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What Is The Jones Act? Definition And Pros & Cons

Last updated 03/20/2024 by

SuperMoney Team

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Summary:
The Jones Act is a federal law that regulates maritime commerce in the United States. It requires that all goods transported by water between U.S. ports be carried on U.S.-flagged ships that are built, owned, and crewed by Americans.

What is the jones act?

The Jones Act, also known as the Merchant Marine Act of 1920, is a federal law that regulates maritime commerce in the United States. The law requires that all goods transported by water between U.S. ports be carried on U.S.-flagged ships that are built, owned, and crewed by Americans. The act also requires that at least 75% of a ship’s crew be U.S. citizens.
The Jones Act is intended to promote the growth of the U.S. shipping industry and protect national security by ensuring that the country has a reliable supply of American-built and American-manned ships. It is also designed to protect American workers in the shipping industry by requiring that ships be built and crewed by Americans.

Understanding the jones act

The Jones Act was passed in 1920 in response to concerns about the loss of American shipping during World War I. The law was intended to support the growth of the U.S. merchant marine by requiring that all goods transported by water between U.S. ports be carried on American ships.
The act has been controversial over the years, with some critics arguing that it has resulted in higher shipping costs and hindered competition in the industry. Proponents of the Jones Act, however, argue that it is necessary to protect national security and promote the growth of the U.S. shipping industry.

Costs of the jones act

The Jones Act has been criticized for its high costs, which can make it more expensive to transport goods between U.S. ports than between U.S. and foreign ports. Some estimates suggest that the law results in shipping costs that are two to three times higher than they would be without it.
One reason for the high costs is that the law requires that ships used for transporting goods between U.S. ports be built in the United States, which can be more expensive than building them in other countries. The law also requires that ships be crewed by Americans, which can increase labor costs.

Pros and cons of the jones act

Proponents of the Jones Act argue that it is necessary to protect national security and promote the growth of the U.S. shipping industry. They argue that the law helps ensure that the United States has a reliable supply of American-built and American-manned ships, which is essential for national defense.
Critics of the Jones Act, however, argue that it results in higher shipping costs and hinders competition in the industry. They also argue that the law can lead to shortages of shipping capacity during times of high demand.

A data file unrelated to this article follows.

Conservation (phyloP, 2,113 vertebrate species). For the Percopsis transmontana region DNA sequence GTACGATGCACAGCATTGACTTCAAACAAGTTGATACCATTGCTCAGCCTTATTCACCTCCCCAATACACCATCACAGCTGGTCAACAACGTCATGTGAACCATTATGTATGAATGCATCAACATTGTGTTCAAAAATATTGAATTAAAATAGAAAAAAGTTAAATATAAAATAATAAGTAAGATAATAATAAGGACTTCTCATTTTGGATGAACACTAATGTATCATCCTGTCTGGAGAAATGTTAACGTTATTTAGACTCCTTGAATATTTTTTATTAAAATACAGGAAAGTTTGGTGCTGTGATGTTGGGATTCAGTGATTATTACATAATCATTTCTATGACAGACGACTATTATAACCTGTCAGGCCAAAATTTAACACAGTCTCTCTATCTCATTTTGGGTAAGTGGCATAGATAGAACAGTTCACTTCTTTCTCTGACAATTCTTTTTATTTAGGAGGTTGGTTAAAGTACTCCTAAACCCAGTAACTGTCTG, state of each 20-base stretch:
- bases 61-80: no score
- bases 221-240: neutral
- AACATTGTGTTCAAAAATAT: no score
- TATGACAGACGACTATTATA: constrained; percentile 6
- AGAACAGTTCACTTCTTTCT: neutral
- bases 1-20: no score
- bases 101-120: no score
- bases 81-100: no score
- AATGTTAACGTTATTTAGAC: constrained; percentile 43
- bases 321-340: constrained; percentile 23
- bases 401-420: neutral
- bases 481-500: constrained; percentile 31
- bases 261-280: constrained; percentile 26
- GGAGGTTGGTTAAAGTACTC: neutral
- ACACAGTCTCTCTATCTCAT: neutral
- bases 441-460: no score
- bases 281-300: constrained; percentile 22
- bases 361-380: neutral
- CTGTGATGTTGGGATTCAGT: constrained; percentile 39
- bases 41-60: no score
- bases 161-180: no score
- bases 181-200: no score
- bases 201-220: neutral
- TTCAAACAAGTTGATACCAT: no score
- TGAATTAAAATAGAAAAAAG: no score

FAQs about the jones act

Does the jones act only apply to maritime workers?

Yes, the Jones Act is a federal law that applies to maritime workers who are U.S. citizens or permanent residents, including seamen, longshoremen, and harbor workers.

How does the jones act impact the shipping industry?

The Jones Act requires all goods shipped between U.S. ports to be carried on U.S.-built, U.S.-flagged, and U.S.-crewed vessels. This has led to higher costs for domestic shipping, making imported goods cheaper in some cases.

What are some arguments in favor of the jones act?

Supporters of the Jones Act argue that it promotes national security by ensuring that the U.S. has a strong domestic shipping industry. They also point out that the law helps to protect the jobs of U.S. maritime workers.

What are some arguments against the jones act?

Opponents of the Jones Act argue that it increases shipping costs, which can ultimately lead to higher prices for consumers. They also argue that it restricts competition and innovation in the domestic shipping industry.

Is the jones act unique to the united states?

No, other countries have similar laws that require goods transported between domestic ports to be carried on ships that are built, flagged, and crewed by that country.

Can the jones act be repealed?

Yes, the Jones Act can be repealed by an act of Congress, but there is no current effort to do so.

Key takeaways

  • The Jones Act, also known as the Merchant Marine Act of 1920, is a US federal law that requires all goods transported by water between US ports to be carried on US-built, US-owned, and US-flagged ships operated by US citizens or permanent residents.
  • The Jones Act was originally designed to protect American jobs and industries, but it has also been criticized for increasing costs and reducing competition.
  • Supporters of the Jones Act argue that it is necessary for national security and maintaining a strong domestic shipping industry.
  • The Jones Act has both benefits and drawbacks, and policymakers and citizens must weigh the costs and benefits to determine the best course of action for the country’s shipping and trade policies.

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